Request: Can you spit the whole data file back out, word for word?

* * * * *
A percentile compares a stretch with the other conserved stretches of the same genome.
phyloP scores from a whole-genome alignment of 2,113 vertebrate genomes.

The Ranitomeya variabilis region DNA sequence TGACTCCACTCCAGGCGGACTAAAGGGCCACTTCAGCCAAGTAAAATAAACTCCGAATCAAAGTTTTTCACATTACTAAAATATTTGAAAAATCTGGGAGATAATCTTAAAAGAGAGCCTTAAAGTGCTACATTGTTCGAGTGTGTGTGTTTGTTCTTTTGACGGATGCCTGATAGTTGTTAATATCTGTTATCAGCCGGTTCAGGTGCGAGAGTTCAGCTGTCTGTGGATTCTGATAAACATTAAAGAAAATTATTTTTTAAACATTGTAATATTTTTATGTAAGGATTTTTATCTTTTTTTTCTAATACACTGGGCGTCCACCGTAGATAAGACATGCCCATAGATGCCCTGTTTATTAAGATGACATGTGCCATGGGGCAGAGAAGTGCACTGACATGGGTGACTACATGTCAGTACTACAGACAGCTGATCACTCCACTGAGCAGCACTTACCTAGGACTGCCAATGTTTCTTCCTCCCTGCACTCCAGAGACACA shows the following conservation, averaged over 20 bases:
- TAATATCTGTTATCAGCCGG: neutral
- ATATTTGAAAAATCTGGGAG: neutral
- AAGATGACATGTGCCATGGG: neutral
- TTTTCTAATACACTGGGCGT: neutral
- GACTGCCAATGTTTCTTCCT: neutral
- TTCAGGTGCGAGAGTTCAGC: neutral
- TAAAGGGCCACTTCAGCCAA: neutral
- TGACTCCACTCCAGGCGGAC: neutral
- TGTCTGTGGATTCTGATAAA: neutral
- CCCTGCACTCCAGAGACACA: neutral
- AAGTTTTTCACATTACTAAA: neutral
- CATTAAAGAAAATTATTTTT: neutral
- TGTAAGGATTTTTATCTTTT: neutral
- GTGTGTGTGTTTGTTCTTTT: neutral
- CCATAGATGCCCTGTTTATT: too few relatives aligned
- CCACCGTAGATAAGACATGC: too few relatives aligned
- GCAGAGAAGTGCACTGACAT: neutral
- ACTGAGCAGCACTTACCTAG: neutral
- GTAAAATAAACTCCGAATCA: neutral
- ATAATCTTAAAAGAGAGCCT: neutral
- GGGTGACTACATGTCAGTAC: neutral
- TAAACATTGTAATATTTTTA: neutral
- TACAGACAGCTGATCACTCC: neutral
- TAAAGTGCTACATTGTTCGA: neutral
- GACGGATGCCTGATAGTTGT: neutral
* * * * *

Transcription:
A percentile compares a stretch with the other conserved stretches of the same genome.
phyloP scores from a whole-genome alignment of 2,113 vertebrate genomes.

The Ranitomeya variabilis region DNA sequence TGACTCCACTCCAGGCGGACTAAAGGGCCACTTCAGCCAAGTAAAATAAACTCCGAATCAAAGTTTTTCACATTACTAAAATATTTGAAAAATCTGGGAGATAATCTTAAAAGAGAGCCTTAAAGTGCTACATTGTTCGAGTGTGTGTGTTTGTTCTTTTGACGGATGCCTGATAGTTGTTAATATCTGTTATCAGCCGGTTCAGGTGCGAGAGTTCAGCTGTCTGTGGATTCTGATAAACATTAAAGAAAATTATTTTTTAAACATTGTAATATTTTTATGTAAGGATTTTTATCTTTTTTTTCTAATACACTGGGCGTCCACCGTAGATAAGACATGCCCATAGATGCCCTGTTTATTAAGATGACATGTGCCATGGGGCAGAGAAGTGCACTGACATGGGTGACTACATGTCAGTACTACAGACAGCTGATCACTCCACTGAGCAGCACTTACCTAGGACTGCCAATGTTTCTTCCTCCCTGCACTCCAGAGACACA shows the following conservation, averaged over 20 bases:
- TAATATCTGTTATCAGCCGG: neutral
- ATATTTGAAAAATCTGGGAG: neutral
- AAGATGACATGTGCCATGGG: neutral
- TTTTCTAATACACTGGGCGT: neutral
- GACTGCCAATGTTTCTTCCT: neutral
- TTCAGGTGCGAGAGTTCAGC: neutral
- TAAAGGGCCACTTCAGCCAA: neutral
- TGACTCCACTCCAGGCGGAC: neutral
- TGTCTGTGGATTCTGATAAA: neutral
- CCCTGCACTCCAGAGACACA: neutral
- AAGTTTTTCACATTACTAAA: neutral
- CATTAAAGAAAATTATTTTT: neutral
- TGTAAGGATTTTTATCTTTT: neutral
- GTGTGTGTGTTTGTTCTTTT: neutral
- CCATAGATGCCCTGTTTATT: too few relatives aligned
- CCACCGTAGATAAGACATGC: too few relatives aligned
- GCAGAGAAGTGCACTGACAT: neutral
- ACTGAGCAGCACTTACCTAG: neutral
- GTAAAATAAACTCCGAATCA: neutral
- ATAATCTTAAAAGAGAGCCT: neutral
- GGGTGACTACATGTCAGTAC: neutral
- TAAACATTGTAATATTTTTA: neutral
- TACAGACAGCTGATCACTCC: neutral
- TAAAGTGCTACATTGTTCGA: neutral
- GACGGATGCCTGATAGTTGT: neutral